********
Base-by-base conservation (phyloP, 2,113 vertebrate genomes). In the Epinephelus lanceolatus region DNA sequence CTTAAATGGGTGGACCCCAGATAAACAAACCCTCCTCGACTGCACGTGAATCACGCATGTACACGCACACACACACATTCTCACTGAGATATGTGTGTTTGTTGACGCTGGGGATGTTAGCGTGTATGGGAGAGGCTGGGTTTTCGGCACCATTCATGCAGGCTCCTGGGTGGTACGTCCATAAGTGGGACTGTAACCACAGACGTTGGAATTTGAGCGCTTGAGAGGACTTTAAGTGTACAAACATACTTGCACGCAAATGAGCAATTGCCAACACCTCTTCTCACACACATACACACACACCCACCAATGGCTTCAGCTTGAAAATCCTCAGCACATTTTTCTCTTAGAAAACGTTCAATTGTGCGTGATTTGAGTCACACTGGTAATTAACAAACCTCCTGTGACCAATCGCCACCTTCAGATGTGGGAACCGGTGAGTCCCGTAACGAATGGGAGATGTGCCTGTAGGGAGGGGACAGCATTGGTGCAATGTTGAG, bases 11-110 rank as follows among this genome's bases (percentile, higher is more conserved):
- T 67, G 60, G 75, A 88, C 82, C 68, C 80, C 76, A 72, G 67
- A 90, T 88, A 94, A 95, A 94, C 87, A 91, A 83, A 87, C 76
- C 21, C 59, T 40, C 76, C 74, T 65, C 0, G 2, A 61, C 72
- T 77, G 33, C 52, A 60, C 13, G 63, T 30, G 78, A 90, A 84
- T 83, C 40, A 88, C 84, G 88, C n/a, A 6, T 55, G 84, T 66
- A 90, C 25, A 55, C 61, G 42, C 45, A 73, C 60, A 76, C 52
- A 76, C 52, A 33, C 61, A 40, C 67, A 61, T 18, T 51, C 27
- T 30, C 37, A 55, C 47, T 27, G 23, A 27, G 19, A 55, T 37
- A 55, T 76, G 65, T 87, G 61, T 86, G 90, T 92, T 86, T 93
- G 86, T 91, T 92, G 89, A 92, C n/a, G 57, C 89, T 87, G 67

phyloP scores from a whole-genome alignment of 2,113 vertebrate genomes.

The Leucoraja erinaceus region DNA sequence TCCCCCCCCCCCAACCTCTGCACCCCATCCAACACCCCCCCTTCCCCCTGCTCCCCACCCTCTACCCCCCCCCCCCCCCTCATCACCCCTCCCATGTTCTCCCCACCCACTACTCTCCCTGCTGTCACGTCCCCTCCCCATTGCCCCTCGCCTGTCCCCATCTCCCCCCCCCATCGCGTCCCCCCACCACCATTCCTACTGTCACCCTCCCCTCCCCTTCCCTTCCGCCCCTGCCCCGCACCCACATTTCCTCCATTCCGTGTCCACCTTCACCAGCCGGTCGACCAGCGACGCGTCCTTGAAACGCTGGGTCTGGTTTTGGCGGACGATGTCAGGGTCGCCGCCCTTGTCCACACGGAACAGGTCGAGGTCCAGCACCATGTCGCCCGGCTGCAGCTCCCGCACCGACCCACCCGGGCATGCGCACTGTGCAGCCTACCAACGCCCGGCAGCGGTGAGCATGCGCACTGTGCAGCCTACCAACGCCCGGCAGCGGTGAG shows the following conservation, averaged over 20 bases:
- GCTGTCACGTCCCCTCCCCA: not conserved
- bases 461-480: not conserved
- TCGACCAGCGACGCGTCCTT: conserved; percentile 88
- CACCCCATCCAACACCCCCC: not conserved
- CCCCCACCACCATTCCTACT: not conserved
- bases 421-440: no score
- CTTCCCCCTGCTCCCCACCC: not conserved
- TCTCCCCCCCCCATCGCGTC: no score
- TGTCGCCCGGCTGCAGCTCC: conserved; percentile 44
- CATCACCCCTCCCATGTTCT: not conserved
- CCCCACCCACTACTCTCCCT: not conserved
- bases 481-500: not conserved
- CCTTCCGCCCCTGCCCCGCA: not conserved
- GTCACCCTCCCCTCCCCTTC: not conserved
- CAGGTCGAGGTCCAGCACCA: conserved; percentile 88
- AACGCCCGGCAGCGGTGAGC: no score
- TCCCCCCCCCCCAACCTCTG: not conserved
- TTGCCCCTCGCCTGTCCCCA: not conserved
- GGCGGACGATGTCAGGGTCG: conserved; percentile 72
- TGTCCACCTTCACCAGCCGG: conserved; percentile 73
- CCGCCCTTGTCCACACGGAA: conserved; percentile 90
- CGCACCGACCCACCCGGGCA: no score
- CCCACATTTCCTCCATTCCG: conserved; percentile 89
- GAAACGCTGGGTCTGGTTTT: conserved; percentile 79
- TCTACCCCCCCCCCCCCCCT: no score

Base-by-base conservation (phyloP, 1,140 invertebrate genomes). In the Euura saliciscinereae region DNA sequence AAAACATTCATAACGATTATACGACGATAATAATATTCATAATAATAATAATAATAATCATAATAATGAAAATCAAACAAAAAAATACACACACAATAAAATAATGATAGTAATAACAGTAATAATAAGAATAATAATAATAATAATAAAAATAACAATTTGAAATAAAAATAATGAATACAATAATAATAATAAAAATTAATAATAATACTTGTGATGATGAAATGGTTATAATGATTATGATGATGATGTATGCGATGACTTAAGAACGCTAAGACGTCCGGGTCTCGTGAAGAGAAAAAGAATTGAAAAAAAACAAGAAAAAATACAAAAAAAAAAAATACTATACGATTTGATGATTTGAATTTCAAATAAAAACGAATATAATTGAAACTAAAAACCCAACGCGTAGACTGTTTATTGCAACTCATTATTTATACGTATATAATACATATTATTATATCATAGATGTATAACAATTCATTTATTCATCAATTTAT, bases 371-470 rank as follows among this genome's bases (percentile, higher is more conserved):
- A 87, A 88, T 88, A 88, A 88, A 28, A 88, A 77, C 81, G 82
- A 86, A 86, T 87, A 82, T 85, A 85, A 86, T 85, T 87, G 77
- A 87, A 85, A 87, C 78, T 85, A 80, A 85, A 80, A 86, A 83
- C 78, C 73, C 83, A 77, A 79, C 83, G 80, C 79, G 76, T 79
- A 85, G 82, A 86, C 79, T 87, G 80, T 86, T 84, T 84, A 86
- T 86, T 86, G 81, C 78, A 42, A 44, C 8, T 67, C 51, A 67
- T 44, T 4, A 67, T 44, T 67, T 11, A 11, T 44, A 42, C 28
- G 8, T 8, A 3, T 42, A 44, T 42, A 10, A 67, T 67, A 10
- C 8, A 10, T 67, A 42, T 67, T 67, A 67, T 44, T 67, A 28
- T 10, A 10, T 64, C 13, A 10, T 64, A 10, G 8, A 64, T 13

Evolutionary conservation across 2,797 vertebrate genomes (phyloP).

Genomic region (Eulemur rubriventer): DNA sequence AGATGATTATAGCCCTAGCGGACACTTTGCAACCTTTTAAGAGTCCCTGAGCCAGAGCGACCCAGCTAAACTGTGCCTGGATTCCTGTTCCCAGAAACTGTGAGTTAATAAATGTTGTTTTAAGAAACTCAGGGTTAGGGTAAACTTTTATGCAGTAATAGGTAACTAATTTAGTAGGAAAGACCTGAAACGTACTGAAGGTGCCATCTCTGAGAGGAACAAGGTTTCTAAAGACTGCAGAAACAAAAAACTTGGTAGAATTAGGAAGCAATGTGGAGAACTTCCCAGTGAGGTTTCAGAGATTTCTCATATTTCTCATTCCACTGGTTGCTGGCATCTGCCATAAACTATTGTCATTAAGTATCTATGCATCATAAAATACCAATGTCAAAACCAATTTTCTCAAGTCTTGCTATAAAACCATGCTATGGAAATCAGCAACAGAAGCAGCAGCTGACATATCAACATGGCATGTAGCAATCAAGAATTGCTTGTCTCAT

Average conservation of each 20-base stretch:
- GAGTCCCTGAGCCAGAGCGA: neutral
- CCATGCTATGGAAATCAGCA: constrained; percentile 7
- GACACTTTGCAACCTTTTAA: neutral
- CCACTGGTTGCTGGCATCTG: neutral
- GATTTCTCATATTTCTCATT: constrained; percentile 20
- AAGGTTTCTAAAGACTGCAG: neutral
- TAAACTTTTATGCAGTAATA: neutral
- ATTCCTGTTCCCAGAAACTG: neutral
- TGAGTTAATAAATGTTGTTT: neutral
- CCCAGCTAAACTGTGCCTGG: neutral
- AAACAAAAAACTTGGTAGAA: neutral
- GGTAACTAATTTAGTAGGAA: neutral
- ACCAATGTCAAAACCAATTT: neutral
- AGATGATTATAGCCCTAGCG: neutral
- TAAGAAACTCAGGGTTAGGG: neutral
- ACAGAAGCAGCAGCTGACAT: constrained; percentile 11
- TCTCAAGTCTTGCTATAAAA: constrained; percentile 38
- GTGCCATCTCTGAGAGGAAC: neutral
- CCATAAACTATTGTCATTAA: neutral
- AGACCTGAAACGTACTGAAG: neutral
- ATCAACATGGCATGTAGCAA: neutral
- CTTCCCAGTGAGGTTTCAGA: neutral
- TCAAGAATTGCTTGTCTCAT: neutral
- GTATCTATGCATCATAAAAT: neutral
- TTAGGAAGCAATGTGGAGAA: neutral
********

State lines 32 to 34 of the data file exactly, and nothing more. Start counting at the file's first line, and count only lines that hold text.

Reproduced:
- GGCGGACGATGTCAGGGTCG: conserved; percentile 72
- TGTCCACCTTCACCAGCCGG: conserved; percentile 73
- CCGCCCTTGTCCACACGGAA: conserved; percentile 90